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Microsoft pushes forward with its Xbox 360 subscription program
Microsoft pushes forward with its Xbox 360 subscription program
October 23, 2012 | By Mike Rose

October 23, 2012 | By Mike Rose
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Following a pilot period for its $99 Xbox 360 subscription program, Microsoft now plans to make the scheme more freely available, with new bundle types also announced.

The program was launched earlier this year, giving consumers the option to pick up an Xbox 360 with Kinect for a cheaper initial fee, and instead pay a two-year subscription. The pilot ran in retail Microsoft stores, before expanding to Best Buy and a select number of GameStop stores.

In the coming weeks, Microsoft plans to expand the offer to Wal-Mart and Toys R Us stores, as well as all GameStop outlets. A number of new subscription types will also be made available, including an Xbox 360 with a 250GB hard drive for $99, and the same device with Kinect for $149 -- both will require a two-year, $14.99 a month subscription.

Talking to the Wall Street Journal, Microsoft's GM of marketing Matt Barlow explained, "We wanted to see if we would get sustained consumer excitement and willingness from partners to get this in retail."

Thanks to the success of the scheme, Barlow says that Microsoft plans to maintain it for the foreseeable future, and will also be providing the offer to international customers at some point.

He also suggested that future product launches, such as the next Xbox console, will likely offer a similar subscription payment option. "This type of program is pivotal to our business," he added.


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Comments


Harlan Sumgui
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I'm so glad this working out because it will mean more customers and better hardware for the next console cycle. Selling a discounted console with a $20/month contract is much easier than selling a $500 console with no contract. And we are looking at a $500 BOM 720 right now.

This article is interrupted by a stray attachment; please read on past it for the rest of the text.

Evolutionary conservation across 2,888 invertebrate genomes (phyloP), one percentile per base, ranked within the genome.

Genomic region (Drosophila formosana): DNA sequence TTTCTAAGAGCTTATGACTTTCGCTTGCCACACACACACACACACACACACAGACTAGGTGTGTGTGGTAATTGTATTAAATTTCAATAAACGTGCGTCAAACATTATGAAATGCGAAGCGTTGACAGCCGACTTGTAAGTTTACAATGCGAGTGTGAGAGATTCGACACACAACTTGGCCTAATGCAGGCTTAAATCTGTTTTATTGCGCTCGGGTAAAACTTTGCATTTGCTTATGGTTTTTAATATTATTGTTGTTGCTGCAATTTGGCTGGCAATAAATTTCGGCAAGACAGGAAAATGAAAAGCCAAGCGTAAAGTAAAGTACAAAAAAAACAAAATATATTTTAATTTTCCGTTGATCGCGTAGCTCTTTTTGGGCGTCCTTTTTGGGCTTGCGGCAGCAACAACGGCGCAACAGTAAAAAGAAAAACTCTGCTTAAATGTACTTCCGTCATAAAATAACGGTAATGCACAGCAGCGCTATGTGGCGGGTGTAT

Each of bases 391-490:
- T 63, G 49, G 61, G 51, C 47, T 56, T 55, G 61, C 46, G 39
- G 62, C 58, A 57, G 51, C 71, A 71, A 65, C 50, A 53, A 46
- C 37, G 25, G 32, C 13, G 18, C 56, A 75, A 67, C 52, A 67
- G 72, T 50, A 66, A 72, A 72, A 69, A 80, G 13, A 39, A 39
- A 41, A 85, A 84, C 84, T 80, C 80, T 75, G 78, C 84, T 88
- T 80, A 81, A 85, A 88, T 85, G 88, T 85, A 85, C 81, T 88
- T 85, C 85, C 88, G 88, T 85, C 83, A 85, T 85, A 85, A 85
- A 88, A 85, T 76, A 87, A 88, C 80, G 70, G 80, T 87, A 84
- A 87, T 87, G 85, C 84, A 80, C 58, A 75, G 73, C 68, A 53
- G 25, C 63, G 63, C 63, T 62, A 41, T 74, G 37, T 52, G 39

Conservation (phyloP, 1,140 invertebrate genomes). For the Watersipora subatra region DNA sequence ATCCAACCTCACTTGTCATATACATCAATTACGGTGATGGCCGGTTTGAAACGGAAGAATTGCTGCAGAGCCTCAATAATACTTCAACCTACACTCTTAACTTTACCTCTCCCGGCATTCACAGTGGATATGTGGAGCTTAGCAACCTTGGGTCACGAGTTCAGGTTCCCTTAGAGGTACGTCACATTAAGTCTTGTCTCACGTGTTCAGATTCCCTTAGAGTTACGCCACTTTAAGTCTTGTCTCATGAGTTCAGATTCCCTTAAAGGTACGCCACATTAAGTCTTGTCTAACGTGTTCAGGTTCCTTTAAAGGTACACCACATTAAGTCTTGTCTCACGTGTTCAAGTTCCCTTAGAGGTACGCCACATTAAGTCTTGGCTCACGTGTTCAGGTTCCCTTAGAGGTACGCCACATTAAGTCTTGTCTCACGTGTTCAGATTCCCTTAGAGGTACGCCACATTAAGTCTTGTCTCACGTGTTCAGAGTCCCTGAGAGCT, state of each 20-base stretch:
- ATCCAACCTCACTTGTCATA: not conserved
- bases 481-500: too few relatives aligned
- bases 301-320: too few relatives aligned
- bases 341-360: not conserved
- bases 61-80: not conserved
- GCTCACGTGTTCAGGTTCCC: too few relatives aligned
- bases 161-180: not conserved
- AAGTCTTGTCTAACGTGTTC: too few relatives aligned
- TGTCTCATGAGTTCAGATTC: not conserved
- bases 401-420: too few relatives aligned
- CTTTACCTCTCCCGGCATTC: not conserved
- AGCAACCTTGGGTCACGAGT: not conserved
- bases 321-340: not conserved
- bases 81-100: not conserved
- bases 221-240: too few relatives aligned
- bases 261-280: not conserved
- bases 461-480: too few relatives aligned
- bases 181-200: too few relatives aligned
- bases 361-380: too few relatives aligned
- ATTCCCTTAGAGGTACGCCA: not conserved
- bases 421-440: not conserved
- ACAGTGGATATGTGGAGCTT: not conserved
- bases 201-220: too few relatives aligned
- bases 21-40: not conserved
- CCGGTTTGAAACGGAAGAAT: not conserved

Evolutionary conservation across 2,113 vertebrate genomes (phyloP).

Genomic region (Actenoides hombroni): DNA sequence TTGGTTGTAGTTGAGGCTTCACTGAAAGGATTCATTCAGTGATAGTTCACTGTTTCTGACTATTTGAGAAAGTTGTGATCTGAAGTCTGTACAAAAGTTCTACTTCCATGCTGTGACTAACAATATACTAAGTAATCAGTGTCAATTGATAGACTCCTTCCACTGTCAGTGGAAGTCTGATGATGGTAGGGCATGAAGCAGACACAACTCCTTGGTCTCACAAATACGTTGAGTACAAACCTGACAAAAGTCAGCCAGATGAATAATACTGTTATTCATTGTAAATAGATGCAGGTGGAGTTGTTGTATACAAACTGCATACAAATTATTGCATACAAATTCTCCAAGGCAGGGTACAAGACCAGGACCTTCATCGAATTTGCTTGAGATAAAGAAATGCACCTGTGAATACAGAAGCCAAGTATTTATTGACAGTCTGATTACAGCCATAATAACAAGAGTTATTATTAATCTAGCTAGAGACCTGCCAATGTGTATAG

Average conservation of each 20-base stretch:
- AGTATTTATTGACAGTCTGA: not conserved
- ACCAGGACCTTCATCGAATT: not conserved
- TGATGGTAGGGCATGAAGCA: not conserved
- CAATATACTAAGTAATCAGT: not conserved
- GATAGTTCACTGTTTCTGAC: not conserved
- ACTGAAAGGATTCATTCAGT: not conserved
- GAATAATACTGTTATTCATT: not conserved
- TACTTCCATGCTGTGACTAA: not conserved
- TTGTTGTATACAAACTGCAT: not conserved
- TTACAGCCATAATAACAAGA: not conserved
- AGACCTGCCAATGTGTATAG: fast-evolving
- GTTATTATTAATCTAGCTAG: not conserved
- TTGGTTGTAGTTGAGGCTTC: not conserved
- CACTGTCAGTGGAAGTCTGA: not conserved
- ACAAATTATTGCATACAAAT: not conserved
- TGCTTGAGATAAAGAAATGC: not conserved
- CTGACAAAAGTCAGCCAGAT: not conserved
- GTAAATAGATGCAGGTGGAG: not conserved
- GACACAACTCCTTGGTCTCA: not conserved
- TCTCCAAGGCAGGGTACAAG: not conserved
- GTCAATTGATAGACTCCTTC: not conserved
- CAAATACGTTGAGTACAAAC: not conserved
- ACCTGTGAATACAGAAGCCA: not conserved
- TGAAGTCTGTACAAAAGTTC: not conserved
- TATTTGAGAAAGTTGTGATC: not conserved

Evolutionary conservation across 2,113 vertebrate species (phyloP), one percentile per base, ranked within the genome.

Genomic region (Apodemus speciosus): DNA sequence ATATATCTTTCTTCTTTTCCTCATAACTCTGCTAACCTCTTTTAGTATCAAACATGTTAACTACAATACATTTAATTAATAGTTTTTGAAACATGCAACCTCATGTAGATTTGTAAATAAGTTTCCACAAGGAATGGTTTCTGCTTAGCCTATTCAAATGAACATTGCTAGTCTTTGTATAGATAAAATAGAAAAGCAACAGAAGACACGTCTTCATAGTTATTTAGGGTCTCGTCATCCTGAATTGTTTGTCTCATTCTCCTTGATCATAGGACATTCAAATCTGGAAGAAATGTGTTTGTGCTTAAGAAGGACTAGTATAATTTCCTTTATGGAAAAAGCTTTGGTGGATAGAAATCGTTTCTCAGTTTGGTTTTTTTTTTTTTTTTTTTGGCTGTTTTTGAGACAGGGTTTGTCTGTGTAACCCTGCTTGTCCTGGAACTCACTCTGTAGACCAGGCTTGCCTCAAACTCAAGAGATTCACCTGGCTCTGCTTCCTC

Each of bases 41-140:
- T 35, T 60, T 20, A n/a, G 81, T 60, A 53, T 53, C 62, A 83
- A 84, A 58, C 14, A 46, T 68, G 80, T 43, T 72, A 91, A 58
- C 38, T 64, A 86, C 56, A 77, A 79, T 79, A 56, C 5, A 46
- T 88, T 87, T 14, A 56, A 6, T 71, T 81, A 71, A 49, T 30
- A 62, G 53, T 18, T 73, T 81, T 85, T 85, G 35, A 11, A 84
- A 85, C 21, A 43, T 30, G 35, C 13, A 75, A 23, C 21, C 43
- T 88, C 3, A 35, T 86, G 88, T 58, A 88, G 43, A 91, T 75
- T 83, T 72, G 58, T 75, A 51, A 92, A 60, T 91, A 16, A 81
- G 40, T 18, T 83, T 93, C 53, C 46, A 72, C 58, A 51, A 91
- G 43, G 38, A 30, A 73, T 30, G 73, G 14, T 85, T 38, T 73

2013 will be pretty exciting, I just hop MS doesn't wreck the end user experience with their over-monetization strategies.

Duvelle Jones
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Frankly, that is a place that I honestly don't want gaming to go into. I am not of the opinion that a subscription based pricing for hardware is really going to give people value over the course of a contract.

Not that I am oppose to Mircosoft making money, but if it come down to having modest hardware at a affordable price and this subsidizing model for bleeding edge hardware... I will take the price that I can walk away with.

I might be rather unique in that mind set, but I don't think that gaming survives a downturn with pushing the boundaries of technology. And history shows that constantly with the console market.

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Tom Baird
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I personally have difficulty agreeing to financing. I know when I can afford something today, I don't like having to guarantee I can afford something in 3 years.

I generally find a plan like they are offering is for people who are bad at Math.

I can buy an Xbox 360 with Kinect for $299.99 on their site, or I can buy the same product for a staggering $508.76 (=$149 + (14.99 * 24)). Is it really worth it to save $150 today so that I can spend an extra $358 over the next two years?